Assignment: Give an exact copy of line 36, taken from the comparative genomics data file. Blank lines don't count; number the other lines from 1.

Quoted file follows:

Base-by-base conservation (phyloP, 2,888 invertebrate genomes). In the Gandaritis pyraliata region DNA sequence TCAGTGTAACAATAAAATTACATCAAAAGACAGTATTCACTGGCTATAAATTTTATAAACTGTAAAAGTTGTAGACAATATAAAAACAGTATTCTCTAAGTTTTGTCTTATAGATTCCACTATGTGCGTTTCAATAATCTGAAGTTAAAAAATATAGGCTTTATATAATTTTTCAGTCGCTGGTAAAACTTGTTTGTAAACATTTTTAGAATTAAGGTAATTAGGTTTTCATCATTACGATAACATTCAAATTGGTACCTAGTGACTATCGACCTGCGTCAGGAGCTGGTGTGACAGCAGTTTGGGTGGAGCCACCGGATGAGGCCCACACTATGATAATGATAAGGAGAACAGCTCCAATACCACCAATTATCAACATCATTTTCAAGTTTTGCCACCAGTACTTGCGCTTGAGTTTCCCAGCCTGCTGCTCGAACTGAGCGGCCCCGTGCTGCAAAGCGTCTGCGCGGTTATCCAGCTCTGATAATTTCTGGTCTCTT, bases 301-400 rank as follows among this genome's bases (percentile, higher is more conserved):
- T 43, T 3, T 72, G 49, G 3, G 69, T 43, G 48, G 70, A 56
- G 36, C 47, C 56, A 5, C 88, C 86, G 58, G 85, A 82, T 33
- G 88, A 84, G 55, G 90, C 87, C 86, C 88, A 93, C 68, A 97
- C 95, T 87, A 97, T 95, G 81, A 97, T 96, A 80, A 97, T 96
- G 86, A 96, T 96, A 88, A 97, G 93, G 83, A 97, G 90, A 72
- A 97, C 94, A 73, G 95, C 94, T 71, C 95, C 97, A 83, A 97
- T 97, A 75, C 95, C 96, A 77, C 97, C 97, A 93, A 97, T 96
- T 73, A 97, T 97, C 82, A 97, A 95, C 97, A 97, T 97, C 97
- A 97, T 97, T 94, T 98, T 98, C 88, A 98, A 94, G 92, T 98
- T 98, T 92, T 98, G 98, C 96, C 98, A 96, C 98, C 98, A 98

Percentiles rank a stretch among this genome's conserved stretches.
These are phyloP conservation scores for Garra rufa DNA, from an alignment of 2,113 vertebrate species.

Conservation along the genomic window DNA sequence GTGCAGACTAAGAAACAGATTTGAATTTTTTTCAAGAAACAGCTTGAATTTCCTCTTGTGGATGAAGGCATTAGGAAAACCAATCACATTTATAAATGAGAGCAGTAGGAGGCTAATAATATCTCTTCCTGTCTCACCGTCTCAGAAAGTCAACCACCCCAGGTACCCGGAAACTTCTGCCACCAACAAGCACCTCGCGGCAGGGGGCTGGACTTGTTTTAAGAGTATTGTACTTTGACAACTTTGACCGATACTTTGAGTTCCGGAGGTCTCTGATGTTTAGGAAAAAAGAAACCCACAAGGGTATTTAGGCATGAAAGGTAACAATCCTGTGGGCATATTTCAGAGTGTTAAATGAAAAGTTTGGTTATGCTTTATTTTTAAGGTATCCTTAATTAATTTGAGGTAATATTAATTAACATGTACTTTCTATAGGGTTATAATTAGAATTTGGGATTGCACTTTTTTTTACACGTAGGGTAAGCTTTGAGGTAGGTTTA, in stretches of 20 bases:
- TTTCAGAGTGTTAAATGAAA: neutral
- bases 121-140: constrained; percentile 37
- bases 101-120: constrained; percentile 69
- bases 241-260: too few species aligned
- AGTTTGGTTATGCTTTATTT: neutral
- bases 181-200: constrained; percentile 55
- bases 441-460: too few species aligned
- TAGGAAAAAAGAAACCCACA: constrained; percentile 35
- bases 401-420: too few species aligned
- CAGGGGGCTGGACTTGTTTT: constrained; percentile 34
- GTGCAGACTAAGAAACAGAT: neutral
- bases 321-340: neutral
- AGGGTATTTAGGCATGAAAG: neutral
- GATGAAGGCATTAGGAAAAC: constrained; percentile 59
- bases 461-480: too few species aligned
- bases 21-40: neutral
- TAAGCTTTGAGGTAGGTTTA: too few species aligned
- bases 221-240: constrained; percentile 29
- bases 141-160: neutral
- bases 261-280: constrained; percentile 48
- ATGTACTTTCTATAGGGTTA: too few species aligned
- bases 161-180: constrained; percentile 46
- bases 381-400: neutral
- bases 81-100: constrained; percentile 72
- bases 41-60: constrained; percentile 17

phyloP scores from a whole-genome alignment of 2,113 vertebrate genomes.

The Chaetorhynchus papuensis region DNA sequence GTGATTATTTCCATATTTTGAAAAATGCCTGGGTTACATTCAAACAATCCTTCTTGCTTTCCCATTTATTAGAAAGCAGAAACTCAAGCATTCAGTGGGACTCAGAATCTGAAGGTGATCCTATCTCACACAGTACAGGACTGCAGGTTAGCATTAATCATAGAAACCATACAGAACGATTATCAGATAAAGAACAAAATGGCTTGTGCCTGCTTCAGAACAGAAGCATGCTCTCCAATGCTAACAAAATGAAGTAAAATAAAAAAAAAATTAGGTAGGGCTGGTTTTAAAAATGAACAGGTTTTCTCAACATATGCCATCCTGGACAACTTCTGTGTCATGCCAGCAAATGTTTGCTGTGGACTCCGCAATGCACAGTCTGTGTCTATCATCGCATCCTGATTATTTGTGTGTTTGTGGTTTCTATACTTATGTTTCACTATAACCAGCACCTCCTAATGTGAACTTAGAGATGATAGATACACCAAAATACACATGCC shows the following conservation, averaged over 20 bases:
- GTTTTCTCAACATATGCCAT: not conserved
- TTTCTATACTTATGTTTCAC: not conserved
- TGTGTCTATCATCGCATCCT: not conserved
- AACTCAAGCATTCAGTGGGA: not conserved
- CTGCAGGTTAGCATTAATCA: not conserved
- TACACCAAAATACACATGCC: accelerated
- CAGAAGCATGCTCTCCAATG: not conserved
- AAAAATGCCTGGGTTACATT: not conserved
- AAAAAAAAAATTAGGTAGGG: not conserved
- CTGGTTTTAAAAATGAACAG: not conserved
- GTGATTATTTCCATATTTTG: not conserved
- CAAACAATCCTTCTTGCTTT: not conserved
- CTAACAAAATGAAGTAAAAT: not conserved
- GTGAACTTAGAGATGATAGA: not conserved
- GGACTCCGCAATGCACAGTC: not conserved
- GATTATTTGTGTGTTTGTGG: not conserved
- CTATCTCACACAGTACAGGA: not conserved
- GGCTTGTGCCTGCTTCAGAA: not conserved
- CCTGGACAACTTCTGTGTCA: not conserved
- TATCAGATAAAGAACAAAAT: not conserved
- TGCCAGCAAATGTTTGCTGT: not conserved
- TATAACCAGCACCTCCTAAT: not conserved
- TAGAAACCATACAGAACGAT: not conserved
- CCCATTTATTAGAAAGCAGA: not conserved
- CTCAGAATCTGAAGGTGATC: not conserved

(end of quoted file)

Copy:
- bases 161-180: constrained; percentile 46